Milestones as Motivators

by Joanna on April 23, 2013

I went back to my hometown – Seattle – a few weeks ago. So many ideas and insights occurred to me while I was there.

How your geography influences what you consider ‘normal.’
How your geography affects your physical and spiritual self.
The comfort one feels – in body and spirit- when truly at home.
The story of a life – and how it changes when we move from one place to another.
About what I personally miss and want to cultivate in my life…again.

But, that’s not what this blog is about.

This blog is about the fact that, when I got home from the trip, I got an invitation to my 20th high school reunion. After a week of enjoying my favorite city, Seattle, the invitation was a sweet reminder of how I have changed.

And how the future gets here much more quickly than we expect.

 

Twenty Years Ago

JSP-93-small

(Your fearless leader, age 18.)

The 20th high school reunion is a big milestone for many people. So is turning 30 or 40, or 50, or 60 (something about hitting the next decade?). These meaningful dates cause us to reflect, take stock, and decide what direction we will take From Here On Out.

I’ve been thinking about who I was then and who I am now.

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Life changes us, even if we don’t try to change.
But then things come along that make us want to change.
We are motivated to change.

Milestones can be very helpful motivators. We want to be at a certain place in our life -or our job, or relationships- by certain ages. Or we want to feel a particular way when we get to a milestone, such as the 20th high school reunion, retirement, or our 50th birthday.

And a lot of these goals have to do with how we want to look and feel.

For me, it means that I am feeling great but I want to be in top form for the reunion.
But what does ‘top form’ mean?
Is it about a physical goal?
A spiritual one?
Emotional growth?
Maybe it’s about just reflecting and gathering the wisdom I’ve gained over the last 20 years (at least, I hope I have!).

Our goals, and how we define them, determine a lot about how we are going to behave.

If I want to lose 5 lbs before the reunion (so I can gain it back as I eat my way through the city!) then the choices I make about how to spend my days are going to be different than the choices I would make to gather twenty years of wisdom and make use of it.

For the first, I’m going to eat a little differently and maybe get outside more. I’m going to motivate myself by thinking about how eating a few extra carrots today will let me eat White Chocolate Strawberry Cake in Fremont in about 7 weeks.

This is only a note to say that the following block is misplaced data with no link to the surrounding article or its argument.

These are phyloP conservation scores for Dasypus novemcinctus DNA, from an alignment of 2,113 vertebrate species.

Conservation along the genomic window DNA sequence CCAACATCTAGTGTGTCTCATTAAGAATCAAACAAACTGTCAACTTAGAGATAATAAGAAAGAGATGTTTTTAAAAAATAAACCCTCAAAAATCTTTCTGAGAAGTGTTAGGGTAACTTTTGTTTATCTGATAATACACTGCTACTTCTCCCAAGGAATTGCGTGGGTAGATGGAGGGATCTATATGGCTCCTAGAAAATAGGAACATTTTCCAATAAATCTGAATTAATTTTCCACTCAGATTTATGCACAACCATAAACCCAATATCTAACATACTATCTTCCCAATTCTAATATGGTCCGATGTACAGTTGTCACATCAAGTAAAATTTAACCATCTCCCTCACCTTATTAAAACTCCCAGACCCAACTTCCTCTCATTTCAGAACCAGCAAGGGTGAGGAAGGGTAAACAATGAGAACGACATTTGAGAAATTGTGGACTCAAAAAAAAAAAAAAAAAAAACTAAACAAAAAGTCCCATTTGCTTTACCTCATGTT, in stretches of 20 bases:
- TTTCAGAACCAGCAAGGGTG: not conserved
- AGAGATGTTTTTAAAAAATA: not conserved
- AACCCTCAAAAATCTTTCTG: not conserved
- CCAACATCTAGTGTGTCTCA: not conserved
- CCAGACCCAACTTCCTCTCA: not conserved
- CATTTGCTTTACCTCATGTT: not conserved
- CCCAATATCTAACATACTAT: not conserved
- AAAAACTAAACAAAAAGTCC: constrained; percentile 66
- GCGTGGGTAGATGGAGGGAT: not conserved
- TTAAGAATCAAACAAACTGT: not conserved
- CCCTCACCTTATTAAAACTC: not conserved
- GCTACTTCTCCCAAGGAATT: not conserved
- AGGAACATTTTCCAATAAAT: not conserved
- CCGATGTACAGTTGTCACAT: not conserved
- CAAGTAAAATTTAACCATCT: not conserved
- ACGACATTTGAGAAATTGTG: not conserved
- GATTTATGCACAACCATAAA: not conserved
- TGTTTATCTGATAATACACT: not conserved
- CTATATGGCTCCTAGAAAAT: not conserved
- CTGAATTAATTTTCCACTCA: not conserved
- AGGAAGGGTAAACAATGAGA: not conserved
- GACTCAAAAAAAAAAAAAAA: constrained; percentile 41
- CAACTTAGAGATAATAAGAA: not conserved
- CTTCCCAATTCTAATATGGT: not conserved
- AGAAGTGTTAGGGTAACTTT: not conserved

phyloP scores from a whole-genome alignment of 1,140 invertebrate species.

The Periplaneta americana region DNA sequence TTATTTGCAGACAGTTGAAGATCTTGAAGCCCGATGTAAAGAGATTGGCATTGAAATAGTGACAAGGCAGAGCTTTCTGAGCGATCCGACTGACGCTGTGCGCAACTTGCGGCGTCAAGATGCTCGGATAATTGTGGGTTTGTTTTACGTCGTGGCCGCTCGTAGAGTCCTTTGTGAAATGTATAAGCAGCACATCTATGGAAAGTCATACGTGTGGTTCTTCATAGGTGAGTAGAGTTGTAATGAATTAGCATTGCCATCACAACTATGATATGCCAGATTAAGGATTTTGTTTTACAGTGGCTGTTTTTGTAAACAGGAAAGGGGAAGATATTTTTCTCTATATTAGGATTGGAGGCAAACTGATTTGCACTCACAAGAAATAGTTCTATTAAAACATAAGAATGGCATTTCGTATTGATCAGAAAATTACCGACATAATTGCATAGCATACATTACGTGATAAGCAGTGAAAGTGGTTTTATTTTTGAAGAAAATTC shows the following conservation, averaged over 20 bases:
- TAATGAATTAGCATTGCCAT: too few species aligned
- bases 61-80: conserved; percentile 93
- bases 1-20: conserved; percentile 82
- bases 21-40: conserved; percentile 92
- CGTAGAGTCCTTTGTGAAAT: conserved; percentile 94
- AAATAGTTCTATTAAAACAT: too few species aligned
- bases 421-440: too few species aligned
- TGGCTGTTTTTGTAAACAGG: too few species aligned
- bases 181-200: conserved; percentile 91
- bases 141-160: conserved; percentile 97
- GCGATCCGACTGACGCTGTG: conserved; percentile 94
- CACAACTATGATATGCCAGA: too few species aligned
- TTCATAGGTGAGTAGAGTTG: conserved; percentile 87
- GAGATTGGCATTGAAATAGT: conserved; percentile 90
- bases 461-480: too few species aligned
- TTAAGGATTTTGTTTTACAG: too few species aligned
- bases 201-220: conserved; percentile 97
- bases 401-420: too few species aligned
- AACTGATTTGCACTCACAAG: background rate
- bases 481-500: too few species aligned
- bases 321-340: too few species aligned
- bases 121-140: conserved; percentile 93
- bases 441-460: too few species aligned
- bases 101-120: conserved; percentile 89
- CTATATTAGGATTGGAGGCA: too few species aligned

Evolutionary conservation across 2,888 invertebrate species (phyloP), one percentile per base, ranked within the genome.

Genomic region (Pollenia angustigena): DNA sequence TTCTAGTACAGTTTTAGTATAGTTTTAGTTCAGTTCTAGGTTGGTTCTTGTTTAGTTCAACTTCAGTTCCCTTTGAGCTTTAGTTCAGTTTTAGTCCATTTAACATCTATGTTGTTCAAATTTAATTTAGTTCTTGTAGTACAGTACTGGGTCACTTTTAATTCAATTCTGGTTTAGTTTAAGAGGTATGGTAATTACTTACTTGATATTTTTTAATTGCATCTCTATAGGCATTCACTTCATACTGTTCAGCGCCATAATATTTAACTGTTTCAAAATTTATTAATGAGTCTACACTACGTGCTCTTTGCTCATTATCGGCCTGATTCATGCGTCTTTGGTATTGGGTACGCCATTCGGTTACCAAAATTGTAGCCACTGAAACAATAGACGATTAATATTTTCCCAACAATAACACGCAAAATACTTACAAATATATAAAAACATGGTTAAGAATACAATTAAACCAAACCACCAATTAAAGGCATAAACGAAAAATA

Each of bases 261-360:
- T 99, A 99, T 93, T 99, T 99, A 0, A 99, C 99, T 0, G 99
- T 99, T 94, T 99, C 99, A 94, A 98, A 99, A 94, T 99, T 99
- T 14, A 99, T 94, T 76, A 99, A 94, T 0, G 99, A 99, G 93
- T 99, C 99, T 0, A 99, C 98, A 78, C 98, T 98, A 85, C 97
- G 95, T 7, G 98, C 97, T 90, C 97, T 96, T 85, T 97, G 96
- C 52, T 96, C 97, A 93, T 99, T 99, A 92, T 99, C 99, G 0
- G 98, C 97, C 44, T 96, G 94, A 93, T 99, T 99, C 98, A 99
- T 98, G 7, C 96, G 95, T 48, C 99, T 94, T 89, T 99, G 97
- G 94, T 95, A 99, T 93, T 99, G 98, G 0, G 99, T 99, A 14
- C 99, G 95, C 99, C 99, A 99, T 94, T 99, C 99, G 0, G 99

For the latter, I’m going to take make time in my schedule on a weekly basis to reminisce through old yearbooks and journals. I’m going to see what themes keep coming up- both negative and positive- and see how my actions and ideas have changed over time.

They are both worthy goals. But they take different paths.
And each path is based on how I define my goals.

 

Motivation

All of these goals rest on being motivated by the upcoming milestone of my reunion. Motivation is an important piece of the puzzle when we move towards our health goals.

We require both internal and external motivation to meet our health goals (or any goals). External motivation – the motivation that keeps me eating well so I can have the cake later- is what keeps us going when we first start on a goal.

But internal motivation – feeling good inside ourselves for the choices we are making- is necessary to move from heading towards a goal to changing our life. When we have internal motivation, based on goals we define, our changes last.

Milestones may cause us to pause and reflect and see where we want to be (and aren’t), but they can also cause us to pause and reflect and be motivated to reach a new goal. A goal that we define: a goal borne out of hope and headed towards joy.

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There are milestones in the making for this website.

In the coming weeks I will be making some big and small changes to the site so I can focus on what I do best and help those I serve the best. There will be new pages, a new focus for the newsletter, and new offerings.

Keep your eyes open- it’s going to be fun!

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Here's my disclaimer: I'm here to let you know that you alone are responsible for what you do with the information found in this website. What I offer is information, not medical advice. I'm not a registered dietician. I'm not a nurse. I'm not (technically) a therapist, although I've been trained as one. I've also been trained as a health educator and a minister. I've got several degrees that make me a bonafide smarty-pants, but whatever information, tools, and ideas I share with you are not a substitute for medical advice or treatment. I do hope that you will help yourself to anything you find useful and that feels safe for you. Because while I may not be a doctor/ lawyer/ nurse/ whatever, I do know some stuff and I am here to help.